Literally everything about this film was spot fucking on; the scenery is breathtaking, the acting is phenomenal, they wrote an astounding script and story, and the twists and endings just tie it all together in such an amazing way. The first thing I'd really love to note - besides how great the story telling is - is how the team behind this project managed to capture the very unsettling and uncomfortable tone that the 1989 film had. For the entire 101 minute run time, I was literally on the edge of my seat in both anticipation, suspense, and eagerness - and it's all due to the incredible cinematography and score that helped to recreate the eerie suspense in the air that the original had. They absolutely slayed this aspect of the movie; and that's what helps make a great, uncomfortable horror, in my opinion. As for the cast of the movie, while both Jason Clarke as Louis and Amy Seimetz as Rachel did excellent jobs in their desperate parent roles, the star of the show is - without question - Jeté Laurence as she portrays Ellie in both her contrasting adorable, sweetheart role and her downright disturbing, evil role. Laurence managed to take her character and completely flip the script with her, and everything from her line delivery to facial movements and even body language was stellar - especially considering how young of an actress she is; she did an absolutely outstanding job playing Ellie and she definitely turns up the heat in Pet Sematary. It also goes without saying that the cast of felines responsible for the portrayal of Church - Leo, Tonic, Jager and JD - are just as important to the perfect casting for this film as their human costars are. And who doesn't love little Gage, who looks almost identical to the Gage of the 1989 film - kudos to the casting crew for absolutely nailing it on the head with the call to use the twins for the part. And, of coarse, following up to Fred Gwynne as Jud in the 1989 film is no small task, but after seeing the film, there's no one better to play the part than John Lithgow, who does as good of a job as its going to get playing the humble old man next door.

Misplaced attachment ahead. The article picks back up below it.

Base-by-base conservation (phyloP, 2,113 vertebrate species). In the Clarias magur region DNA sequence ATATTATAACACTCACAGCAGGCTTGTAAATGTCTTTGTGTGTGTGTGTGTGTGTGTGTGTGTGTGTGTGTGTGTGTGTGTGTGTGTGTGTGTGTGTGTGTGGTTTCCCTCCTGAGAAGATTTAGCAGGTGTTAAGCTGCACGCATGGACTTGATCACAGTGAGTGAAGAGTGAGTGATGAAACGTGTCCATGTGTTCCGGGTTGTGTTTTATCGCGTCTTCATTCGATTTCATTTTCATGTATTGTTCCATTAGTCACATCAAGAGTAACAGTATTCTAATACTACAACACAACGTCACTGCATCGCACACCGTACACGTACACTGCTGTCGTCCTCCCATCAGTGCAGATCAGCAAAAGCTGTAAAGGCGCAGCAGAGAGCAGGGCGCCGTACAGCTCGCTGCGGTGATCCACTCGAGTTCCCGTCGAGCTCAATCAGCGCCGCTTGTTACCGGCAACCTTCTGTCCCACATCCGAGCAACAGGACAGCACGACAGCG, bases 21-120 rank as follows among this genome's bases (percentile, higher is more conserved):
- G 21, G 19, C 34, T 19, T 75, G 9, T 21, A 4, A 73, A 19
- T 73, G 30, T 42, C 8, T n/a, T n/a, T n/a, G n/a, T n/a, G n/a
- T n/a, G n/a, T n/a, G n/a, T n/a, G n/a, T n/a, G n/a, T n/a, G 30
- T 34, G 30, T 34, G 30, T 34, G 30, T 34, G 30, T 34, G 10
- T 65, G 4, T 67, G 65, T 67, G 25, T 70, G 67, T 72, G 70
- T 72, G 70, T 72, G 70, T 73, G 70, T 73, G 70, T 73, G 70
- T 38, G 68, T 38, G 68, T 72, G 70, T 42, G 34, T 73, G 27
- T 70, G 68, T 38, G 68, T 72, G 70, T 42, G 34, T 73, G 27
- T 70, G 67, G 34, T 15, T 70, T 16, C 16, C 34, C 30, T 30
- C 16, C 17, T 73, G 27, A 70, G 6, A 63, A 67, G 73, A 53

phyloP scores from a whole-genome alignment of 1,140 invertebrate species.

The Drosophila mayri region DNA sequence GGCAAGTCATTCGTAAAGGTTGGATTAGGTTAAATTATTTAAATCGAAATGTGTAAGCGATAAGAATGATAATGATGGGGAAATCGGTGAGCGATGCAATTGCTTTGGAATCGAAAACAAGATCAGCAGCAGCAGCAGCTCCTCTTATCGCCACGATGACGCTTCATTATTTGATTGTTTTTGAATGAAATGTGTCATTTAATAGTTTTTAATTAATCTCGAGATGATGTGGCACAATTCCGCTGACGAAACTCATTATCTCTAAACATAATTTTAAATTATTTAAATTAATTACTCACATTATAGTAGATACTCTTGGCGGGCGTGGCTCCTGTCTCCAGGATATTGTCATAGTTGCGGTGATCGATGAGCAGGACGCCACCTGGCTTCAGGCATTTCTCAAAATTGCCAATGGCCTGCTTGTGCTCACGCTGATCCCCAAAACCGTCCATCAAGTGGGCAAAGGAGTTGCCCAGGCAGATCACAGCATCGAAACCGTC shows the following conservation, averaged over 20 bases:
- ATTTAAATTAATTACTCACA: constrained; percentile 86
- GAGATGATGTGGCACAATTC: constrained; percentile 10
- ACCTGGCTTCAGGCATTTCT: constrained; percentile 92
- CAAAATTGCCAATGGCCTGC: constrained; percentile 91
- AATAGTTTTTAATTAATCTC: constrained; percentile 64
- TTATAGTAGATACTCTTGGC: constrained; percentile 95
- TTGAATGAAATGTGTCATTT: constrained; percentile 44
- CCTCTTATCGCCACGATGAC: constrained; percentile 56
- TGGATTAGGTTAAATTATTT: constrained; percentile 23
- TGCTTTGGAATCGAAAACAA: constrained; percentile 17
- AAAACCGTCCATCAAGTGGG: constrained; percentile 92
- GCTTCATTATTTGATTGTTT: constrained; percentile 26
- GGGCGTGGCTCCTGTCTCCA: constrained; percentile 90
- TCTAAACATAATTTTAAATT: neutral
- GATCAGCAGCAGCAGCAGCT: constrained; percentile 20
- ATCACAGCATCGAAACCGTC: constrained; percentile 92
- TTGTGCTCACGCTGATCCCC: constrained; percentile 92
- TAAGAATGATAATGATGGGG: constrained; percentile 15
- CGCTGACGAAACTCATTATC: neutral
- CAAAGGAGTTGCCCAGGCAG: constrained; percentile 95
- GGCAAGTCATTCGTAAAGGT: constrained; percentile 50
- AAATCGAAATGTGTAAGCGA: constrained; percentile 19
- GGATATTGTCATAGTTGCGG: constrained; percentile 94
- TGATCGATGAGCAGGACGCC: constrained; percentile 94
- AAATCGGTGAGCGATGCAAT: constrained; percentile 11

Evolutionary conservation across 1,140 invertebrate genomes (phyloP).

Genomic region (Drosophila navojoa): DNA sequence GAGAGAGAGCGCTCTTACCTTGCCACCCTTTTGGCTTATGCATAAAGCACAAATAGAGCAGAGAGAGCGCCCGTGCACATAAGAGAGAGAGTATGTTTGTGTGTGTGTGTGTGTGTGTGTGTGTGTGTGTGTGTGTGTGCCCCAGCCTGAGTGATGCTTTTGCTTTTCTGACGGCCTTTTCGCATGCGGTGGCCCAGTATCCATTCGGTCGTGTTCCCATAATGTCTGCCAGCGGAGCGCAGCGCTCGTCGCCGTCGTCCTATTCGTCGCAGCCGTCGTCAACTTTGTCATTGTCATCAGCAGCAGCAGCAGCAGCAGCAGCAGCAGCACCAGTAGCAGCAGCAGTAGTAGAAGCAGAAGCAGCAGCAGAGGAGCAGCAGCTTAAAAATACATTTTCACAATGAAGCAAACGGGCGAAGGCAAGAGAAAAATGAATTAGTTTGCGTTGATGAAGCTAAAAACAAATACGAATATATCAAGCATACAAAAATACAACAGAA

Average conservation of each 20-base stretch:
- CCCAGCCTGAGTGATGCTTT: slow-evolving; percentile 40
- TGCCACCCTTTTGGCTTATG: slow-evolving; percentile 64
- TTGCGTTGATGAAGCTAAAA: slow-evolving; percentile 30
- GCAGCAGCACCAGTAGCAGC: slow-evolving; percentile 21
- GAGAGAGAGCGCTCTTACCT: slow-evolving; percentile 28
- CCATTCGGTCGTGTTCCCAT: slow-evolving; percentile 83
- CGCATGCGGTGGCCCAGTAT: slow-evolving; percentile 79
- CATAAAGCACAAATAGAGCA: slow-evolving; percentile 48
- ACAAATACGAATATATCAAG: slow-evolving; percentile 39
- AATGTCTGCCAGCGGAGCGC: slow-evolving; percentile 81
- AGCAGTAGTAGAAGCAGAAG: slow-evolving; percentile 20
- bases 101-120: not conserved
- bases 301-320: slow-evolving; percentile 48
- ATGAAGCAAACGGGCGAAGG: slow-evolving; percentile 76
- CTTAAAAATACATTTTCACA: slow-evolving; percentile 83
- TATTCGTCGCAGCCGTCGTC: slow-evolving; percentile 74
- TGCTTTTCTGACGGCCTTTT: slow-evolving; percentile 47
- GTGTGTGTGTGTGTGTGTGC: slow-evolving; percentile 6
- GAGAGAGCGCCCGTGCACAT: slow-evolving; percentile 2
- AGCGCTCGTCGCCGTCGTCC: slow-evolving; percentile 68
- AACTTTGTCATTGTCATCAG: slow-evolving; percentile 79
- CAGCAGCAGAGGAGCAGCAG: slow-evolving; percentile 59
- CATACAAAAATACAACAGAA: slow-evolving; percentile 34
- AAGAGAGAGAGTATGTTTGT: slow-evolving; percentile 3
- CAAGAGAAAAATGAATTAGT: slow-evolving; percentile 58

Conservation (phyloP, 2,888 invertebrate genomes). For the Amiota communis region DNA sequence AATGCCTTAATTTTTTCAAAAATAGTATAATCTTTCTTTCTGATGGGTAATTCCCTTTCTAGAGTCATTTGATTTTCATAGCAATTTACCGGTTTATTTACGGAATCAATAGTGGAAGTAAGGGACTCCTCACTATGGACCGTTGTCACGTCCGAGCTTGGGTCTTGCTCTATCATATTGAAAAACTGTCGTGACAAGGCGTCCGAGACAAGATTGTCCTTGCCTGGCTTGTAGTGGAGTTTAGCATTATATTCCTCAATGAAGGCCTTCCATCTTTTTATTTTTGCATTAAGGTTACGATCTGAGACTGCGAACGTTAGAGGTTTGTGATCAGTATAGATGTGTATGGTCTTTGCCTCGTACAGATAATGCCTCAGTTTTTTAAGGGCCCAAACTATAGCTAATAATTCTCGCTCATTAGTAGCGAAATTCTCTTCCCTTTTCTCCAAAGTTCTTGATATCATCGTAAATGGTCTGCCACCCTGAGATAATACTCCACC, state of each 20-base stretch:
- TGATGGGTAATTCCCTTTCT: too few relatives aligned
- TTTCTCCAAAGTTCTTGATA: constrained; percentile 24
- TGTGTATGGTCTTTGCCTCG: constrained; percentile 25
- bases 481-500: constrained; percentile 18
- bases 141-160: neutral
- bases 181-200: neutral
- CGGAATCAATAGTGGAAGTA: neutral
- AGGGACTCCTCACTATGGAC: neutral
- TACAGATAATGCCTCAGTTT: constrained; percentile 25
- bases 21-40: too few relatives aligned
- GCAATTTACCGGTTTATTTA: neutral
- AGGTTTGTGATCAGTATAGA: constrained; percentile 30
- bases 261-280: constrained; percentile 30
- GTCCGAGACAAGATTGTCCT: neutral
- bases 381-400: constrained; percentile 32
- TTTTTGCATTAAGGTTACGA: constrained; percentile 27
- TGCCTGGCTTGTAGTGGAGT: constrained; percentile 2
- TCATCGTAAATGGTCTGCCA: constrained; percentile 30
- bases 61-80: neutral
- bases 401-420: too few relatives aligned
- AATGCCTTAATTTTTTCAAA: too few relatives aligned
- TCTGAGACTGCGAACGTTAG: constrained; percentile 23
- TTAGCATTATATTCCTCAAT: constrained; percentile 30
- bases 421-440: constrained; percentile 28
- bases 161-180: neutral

Nothing at all about Pet Sematary feels cheesy, over the top, or out of place during the film, and I think that also plays a tremendous part in why this production turned out so excellent, in my opinion. The movie stays within these barriers that it kinda knows it has to stay in - I hope anyone reading this knows what I mean by this statement. Even the twists and turns the movie takes knows it has to stay on a particular course that it has to stay in to remain true to the original novel, and it does so remarkably. I honestly cannot believe just how blown away this film has left me; I immediately found myself sharing the news with my friends about how killer it turned out to be. There's just so much to like about it, including the cleverly placed IT easter egg. What really separates this film from its counterparts is the surprising jump scares that I honestly didn't even see coming. I wasn't sure what to expect going into the movie jump scares wise, but this one's got plenty of 'em, and they're all in just the right places. I've never recommend a movie so much in my entire life - so let me sum this up by saying this: if you're willing to come to terms with the fact that you're not seeing a scene-by-scene retelling of the same story, you're in for one hell of a treat. On its own, Pet Sematary is something incredibly special and tells one of the most unsettling and engaging stories in modern horror - even 36 years since the novels release. This film will be a must buy release when it becomes available for purchase, but for now, do yourself a favor and get out to your theater and see this on the big screen; I have a feeling you'll find something to love about this movie. And if there's one thing to take away from all of this, be it this: sometimes, dead is better.